I have to say that I’m glad the VA has the responsibility to figure out this incredibly complicated Agent Orange problem and not me. Up until this point I have felt like I had no way to really know if their problem was Agent Orange related, and no good published guidelines were available from the VA. All I could really do was refer vets back to the VA system when they asked me if I thought a concern of theirs might be related to Agent Orange exposure. I felt a bit guilty because it seemed like the VA itself couldn’t figure out what conditions they considered valid Agent Orange related and which ones they did not feel were related. Just this summer the VA published its final regulations. Who knows what makes this set of regulations final, but that’s what they are calling it, so it’s good to at least be able to tell veterans that the VA now has regulations to use to decide on their case.
The list of conditions potentially covered by the VA as being Agent Orange related is pretty extensive. A problem with evaluating these concerns is that many of the disorders that have been implicated as linked to Agent Orange exposure are common problems in people not exposed to Agent Orange. I always tried to explain to patients that I had no way of knowing if their diabetes, ischemic heart disease, or other problems were caused by Agent Orange or not. As most of you probably know Agent Orange was a mixture of chemicals used as a defoliant in Vietnam by the US military to destroy vegetation being used by the Viet Cong to hide. I was in the Army, but fortunately my term of service was after the US withdrew from Vietnam. In the office I’ve seen lots of veterans over the years who have been concerned about Agent Orange exposure and its relationship to various health care problems they have experienced. The August 31, 2010 final regulations state that the VA has established a link between Agent Orange and Type 2 diabetes, coronary heart disease, and Parkinson’s disease. Other disorders that have been linked to Agent Orange exposure include:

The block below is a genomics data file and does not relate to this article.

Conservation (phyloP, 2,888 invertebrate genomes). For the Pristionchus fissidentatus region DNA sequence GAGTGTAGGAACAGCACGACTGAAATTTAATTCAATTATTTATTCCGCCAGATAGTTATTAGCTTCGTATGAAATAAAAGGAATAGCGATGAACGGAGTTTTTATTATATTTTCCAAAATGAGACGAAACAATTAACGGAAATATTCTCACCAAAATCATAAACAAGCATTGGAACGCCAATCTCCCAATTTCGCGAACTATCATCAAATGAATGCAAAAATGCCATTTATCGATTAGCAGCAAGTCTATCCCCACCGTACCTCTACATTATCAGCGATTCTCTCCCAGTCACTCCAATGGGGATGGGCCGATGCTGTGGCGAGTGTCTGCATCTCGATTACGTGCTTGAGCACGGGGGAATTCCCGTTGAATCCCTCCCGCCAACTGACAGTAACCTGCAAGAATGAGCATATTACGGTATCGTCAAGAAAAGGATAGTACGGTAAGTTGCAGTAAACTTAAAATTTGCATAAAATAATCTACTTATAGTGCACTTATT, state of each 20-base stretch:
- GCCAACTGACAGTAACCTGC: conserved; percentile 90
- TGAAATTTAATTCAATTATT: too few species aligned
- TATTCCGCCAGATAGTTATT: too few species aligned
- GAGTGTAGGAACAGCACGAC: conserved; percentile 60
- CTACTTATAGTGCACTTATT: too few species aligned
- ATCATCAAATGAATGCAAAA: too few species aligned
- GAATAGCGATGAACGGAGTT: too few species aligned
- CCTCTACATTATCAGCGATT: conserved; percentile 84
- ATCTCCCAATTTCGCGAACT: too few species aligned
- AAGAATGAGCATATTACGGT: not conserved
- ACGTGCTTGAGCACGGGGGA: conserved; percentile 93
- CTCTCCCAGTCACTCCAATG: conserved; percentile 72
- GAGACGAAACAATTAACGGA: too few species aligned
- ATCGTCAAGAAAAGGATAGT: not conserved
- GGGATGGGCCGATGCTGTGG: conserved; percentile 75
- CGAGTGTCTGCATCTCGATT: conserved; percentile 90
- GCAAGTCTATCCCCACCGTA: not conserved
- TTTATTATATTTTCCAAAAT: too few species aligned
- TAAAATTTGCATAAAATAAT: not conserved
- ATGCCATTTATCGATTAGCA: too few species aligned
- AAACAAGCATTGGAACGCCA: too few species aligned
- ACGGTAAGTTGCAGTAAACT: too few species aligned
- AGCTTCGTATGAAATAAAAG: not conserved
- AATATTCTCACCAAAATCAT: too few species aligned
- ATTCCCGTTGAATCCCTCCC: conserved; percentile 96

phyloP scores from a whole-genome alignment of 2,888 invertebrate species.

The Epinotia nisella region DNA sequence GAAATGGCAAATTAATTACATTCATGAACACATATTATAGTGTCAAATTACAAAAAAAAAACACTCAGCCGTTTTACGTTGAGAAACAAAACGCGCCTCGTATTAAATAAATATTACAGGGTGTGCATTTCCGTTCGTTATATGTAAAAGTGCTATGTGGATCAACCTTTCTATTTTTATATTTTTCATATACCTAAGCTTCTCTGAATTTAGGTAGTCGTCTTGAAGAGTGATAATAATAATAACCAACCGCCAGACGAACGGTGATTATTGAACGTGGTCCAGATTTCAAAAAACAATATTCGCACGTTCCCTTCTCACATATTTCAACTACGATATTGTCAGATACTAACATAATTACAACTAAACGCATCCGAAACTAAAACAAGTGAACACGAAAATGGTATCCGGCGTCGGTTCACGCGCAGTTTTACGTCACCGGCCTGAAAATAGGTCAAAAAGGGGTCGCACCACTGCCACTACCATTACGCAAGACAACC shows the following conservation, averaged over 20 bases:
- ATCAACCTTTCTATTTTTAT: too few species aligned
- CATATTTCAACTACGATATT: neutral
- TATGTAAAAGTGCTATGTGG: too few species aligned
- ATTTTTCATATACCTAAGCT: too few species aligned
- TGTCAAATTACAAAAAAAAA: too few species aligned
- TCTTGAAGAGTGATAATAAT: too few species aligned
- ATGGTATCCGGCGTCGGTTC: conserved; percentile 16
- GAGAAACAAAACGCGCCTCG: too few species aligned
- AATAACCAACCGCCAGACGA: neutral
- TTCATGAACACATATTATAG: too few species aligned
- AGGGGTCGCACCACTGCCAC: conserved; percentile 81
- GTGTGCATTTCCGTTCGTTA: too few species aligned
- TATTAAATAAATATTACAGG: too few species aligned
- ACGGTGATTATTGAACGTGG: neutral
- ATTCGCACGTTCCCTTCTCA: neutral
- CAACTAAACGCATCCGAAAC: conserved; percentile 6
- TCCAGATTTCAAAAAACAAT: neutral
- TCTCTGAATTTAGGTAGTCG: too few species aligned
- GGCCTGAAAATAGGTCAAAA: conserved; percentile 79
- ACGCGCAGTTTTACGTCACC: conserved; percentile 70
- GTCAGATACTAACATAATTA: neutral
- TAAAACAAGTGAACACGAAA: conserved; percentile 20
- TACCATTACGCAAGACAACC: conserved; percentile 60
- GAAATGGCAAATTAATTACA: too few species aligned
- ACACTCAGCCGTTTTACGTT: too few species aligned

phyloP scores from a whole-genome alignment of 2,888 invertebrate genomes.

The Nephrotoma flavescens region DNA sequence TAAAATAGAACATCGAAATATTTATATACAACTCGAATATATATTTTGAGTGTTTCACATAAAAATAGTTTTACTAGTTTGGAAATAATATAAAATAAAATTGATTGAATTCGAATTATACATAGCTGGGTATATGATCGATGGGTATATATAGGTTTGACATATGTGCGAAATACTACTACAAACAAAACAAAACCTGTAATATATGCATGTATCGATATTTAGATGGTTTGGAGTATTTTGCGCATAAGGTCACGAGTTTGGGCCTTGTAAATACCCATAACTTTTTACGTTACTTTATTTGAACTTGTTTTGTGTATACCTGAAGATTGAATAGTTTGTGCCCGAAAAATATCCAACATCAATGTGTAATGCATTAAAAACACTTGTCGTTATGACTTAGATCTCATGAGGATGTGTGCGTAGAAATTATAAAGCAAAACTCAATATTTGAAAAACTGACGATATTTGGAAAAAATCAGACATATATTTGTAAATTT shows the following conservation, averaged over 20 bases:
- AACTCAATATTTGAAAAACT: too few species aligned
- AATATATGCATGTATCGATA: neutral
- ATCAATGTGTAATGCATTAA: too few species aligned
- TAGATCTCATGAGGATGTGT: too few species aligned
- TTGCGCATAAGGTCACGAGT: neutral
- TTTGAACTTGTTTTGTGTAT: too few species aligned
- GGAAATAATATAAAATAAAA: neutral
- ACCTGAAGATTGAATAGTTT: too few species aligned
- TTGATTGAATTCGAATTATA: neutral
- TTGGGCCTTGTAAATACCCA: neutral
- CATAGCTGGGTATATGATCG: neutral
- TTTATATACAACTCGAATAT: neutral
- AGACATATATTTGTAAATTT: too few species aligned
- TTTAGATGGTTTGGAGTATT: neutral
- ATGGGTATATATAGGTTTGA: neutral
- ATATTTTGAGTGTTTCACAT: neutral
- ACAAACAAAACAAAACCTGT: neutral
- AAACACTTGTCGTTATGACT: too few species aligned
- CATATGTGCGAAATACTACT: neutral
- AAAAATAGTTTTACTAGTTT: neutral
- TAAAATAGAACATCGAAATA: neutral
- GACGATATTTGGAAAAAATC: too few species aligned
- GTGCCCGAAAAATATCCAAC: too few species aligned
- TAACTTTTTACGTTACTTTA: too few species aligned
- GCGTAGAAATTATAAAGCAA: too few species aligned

- Chronic Lymphocytic Lymphoma and other B Cell Leukemias.
- Acute and Subacute Peripheral Neuropathy.
- Hodgkin’s Disease and Non-Hodgkins Lymphoma.
- Multiple Myeloma.
- Numerous birth defects in women exposed to Agent Orange.
Veterans who have Agent Orange exposure and develop these disorders may be eligible to benefits and or compensation from the VA for these health problems. Although it is easy for physicians, especially those younger physicians not familiar with the Vietnam Agent Orange fiasco to downplay these veterans concerns, it serves us well to at least be aware that these links have been established, and that the VA has in place a mechanism for evaluation and potential compensation and health benefits to veterans exposed to Agent Orange who develop these problems.